small hose clamp and then tighten it around the prongs just enough
to compress them so that they will side through the mounting hole.
Hood Notes - getting smart in the 'hood
the underside of the hood of your vehicle take a white paint pen
and write the oil filter number, the number of quarts of oil the
engine takes, and the size of the wrench for the drain plug. This
will save you from having to look this up each time you change the
- cool site
to tie some thing down or put two lines together? Want to learn
more about ropes and knots? Check out this web site. be sure to
the animation, its way cool. (WW) http://www.animatedknots.com
Catch Funnel for Oil Changes
years ago reading [a magazine article] that I still use to this
day. Had to do with
making a large catch funnel for doing oil changes. Take an old plastic
trash can lid. Cut hole in center. Turn upside down. Bingo - now
a REALLY WIDE funnel. Set it on top of your oil catch pan to increase
diameter. Saves cleaning up oil from your shop floor for those stupid
side mounted oil drain plugs. (Figmo)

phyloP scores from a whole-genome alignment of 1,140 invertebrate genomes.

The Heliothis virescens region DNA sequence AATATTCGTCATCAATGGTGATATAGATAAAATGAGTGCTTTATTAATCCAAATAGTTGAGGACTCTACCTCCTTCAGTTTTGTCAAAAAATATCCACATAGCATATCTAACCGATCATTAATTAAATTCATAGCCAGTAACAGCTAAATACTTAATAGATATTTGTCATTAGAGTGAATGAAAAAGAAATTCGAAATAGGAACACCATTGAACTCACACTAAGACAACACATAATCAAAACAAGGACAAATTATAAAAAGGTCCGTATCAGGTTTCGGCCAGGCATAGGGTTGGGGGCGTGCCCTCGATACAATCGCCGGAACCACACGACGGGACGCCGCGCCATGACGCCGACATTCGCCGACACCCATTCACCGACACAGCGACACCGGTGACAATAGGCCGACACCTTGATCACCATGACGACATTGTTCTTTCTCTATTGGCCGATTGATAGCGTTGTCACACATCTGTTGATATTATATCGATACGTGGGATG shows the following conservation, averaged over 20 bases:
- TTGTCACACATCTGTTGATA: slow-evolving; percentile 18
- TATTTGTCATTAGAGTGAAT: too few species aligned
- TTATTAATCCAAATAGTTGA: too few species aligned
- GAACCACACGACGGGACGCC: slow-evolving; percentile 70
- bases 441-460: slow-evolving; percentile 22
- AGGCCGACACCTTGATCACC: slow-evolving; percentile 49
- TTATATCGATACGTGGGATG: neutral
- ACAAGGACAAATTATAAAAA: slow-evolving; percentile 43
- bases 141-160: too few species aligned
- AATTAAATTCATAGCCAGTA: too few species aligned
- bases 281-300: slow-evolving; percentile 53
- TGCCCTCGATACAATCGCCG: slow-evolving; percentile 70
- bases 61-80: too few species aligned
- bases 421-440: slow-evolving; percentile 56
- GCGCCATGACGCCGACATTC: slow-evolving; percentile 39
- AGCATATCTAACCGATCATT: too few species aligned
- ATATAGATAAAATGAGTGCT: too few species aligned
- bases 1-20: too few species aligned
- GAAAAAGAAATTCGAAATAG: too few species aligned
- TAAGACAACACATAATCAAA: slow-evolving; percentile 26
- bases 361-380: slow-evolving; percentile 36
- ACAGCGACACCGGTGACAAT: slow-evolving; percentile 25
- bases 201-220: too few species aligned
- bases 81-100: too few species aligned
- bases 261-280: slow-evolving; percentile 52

- Need One?
have all dropped a nut, bolt or a part into a space that our fingers
just couldn't reach. Or maybe you needed to hold a screw on the
end of a screw driver to get it into a seemingly impossible place?
You can magnetize a screw driver by wrapping a bunch of turns of
insulated wire around the shank and then touching the ends of the
wire across the post of your battery. It only take a second or two
to do the trick. The better the steel in the screw driver the longer
it will hold its magnetism. (WW)
changing your oil, always fill the oil filter with fresh oil before
installing it. Ok on some vehicles you have to be quick when reinstalling
it due to the mounting location. But this way the oil pump doesn't
have to fill the filter before delivering oil to the engine components.
Ramp Travel Index (RTI) Test
Sealant - Tube It
one should carry a tube of RTV sealant in their tool box as the